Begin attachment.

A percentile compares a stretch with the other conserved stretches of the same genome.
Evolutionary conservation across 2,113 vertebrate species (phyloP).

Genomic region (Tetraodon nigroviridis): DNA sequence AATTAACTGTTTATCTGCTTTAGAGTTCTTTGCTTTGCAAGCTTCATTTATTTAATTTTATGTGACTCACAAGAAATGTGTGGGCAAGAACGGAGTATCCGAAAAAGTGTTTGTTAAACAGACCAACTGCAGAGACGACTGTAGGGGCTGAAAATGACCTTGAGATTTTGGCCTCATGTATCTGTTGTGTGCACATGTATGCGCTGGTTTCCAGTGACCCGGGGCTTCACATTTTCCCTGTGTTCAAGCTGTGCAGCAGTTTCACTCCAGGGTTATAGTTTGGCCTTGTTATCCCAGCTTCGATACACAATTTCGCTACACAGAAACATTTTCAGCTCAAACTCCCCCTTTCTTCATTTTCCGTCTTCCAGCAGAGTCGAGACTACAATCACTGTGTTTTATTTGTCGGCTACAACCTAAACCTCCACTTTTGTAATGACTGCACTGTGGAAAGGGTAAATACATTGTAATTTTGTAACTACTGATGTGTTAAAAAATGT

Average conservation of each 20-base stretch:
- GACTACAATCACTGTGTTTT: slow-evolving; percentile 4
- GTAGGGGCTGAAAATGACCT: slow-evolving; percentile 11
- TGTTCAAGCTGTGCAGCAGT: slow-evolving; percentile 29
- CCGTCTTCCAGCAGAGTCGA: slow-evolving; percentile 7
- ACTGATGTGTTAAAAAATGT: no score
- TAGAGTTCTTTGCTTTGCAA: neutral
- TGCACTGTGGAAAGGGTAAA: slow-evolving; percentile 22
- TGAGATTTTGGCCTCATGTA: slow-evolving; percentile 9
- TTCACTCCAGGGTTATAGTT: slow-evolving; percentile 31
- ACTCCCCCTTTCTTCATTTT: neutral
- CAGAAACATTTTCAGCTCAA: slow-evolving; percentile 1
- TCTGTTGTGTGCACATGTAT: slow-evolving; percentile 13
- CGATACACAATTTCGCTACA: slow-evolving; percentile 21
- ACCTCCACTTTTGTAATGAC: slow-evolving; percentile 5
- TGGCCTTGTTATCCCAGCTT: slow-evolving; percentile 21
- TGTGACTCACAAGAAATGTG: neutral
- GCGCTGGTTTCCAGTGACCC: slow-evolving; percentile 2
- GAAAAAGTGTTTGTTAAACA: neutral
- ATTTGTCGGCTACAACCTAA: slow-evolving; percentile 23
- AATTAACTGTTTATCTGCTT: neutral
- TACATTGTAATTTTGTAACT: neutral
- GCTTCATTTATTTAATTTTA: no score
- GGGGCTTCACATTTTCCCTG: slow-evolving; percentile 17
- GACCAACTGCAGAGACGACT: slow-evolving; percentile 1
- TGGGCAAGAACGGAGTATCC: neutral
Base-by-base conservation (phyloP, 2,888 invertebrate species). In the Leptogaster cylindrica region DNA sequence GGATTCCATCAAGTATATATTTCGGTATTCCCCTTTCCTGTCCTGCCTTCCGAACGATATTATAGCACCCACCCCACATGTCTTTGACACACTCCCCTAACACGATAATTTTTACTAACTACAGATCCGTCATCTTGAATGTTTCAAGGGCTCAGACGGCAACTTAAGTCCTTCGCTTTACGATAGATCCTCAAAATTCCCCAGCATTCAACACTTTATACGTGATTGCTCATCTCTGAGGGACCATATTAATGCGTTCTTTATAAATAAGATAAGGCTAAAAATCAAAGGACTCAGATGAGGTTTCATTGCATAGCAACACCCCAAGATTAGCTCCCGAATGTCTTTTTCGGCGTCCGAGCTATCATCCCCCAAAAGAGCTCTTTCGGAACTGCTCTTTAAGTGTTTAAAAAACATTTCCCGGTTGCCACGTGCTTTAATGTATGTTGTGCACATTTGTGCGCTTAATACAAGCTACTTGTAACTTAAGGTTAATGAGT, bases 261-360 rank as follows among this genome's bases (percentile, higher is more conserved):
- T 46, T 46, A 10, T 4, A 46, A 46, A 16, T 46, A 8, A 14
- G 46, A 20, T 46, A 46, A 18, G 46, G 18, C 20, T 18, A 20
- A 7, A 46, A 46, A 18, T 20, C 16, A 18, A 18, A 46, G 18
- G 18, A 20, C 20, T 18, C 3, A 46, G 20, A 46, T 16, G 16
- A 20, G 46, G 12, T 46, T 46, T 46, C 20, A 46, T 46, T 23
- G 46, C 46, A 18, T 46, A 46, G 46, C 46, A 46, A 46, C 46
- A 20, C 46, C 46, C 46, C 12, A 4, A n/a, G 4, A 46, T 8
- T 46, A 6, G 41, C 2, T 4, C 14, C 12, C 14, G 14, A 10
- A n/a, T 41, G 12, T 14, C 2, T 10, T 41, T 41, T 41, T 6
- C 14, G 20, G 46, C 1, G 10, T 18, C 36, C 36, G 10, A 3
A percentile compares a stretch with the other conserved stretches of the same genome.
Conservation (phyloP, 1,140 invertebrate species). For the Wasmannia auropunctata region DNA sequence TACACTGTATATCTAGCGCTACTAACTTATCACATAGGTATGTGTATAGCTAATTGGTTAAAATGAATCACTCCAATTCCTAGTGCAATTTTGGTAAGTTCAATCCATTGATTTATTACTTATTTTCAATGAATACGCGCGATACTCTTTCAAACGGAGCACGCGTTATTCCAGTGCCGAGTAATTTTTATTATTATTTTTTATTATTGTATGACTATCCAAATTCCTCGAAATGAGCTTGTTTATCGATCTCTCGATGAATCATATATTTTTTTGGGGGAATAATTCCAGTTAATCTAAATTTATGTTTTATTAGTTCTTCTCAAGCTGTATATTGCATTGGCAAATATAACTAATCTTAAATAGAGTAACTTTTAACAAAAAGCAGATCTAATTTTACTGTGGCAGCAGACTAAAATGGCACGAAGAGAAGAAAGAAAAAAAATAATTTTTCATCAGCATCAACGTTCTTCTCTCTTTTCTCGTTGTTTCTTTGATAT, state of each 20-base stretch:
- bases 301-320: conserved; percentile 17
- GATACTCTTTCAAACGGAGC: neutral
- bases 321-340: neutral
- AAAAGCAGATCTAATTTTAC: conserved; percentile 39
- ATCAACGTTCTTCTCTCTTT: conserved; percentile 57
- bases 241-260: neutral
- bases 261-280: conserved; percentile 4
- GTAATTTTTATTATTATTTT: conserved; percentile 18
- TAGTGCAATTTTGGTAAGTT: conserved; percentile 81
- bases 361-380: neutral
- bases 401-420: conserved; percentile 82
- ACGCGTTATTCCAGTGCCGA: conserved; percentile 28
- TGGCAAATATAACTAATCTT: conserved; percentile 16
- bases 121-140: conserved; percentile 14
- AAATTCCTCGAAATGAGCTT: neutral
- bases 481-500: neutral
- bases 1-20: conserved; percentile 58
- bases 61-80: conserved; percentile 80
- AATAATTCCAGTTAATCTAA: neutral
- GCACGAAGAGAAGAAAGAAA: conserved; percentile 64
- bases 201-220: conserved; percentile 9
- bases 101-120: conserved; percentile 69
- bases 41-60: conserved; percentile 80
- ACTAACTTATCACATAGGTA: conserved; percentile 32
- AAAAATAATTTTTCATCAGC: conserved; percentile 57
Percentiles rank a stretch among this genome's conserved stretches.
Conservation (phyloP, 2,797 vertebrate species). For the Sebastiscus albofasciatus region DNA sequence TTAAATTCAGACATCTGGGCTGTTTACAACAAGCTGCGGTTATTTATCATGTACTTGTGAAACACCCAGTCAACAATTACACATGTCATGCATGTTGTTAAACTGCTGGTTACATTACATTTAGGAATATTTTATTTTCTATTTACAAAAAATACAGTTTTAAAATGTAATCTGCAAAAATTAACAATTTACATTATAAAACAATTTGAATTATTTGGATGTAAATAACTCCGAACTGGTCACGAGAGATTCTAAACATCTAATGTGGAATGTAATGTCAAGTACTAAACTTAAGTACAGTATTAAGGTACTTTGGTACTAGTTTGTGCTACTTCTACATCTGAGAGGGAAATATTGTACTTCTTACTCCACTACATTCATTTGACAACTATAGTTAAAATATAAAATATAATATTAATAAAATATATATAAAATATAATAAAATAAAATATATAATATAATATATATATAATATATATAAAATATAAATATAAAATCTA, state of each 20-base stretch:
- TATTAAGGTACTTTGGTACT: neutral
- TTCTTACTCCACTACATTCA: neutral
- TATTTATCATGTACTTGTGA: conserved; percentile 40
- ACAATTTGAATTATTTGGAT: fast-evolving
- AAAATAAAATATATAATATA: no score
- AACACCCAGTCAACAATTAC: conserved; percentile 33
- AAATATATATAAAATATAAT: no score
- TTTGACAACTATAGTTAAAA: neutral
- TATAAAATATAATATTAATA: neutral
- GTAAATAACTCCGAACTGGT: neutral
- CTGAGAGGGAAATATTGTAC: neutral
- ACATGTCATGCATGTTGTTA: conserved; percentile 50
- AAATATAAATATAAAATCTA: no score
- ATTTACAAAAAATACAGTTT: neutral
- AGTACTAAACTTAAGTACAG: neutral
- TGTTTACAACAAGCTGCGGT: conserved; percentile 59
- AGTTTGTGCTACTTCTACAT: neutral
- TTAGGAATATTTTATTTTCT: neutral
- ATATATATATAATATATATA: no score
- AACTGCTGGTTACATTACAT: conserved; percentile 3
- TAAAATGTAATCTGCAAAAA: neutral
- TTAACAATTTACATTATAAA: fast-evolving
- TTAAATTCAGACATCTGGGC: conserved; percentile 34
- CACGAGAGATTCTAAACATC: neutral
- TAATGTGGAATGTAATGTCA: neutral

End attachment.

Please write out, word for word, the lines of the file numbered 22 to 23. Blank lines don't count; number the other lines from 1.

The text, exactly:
- GAAAAAGTGTTTGTTAAACA: neutral
- ATTTGTCGGCTACAACCTAA: slow-evolving; percentile 23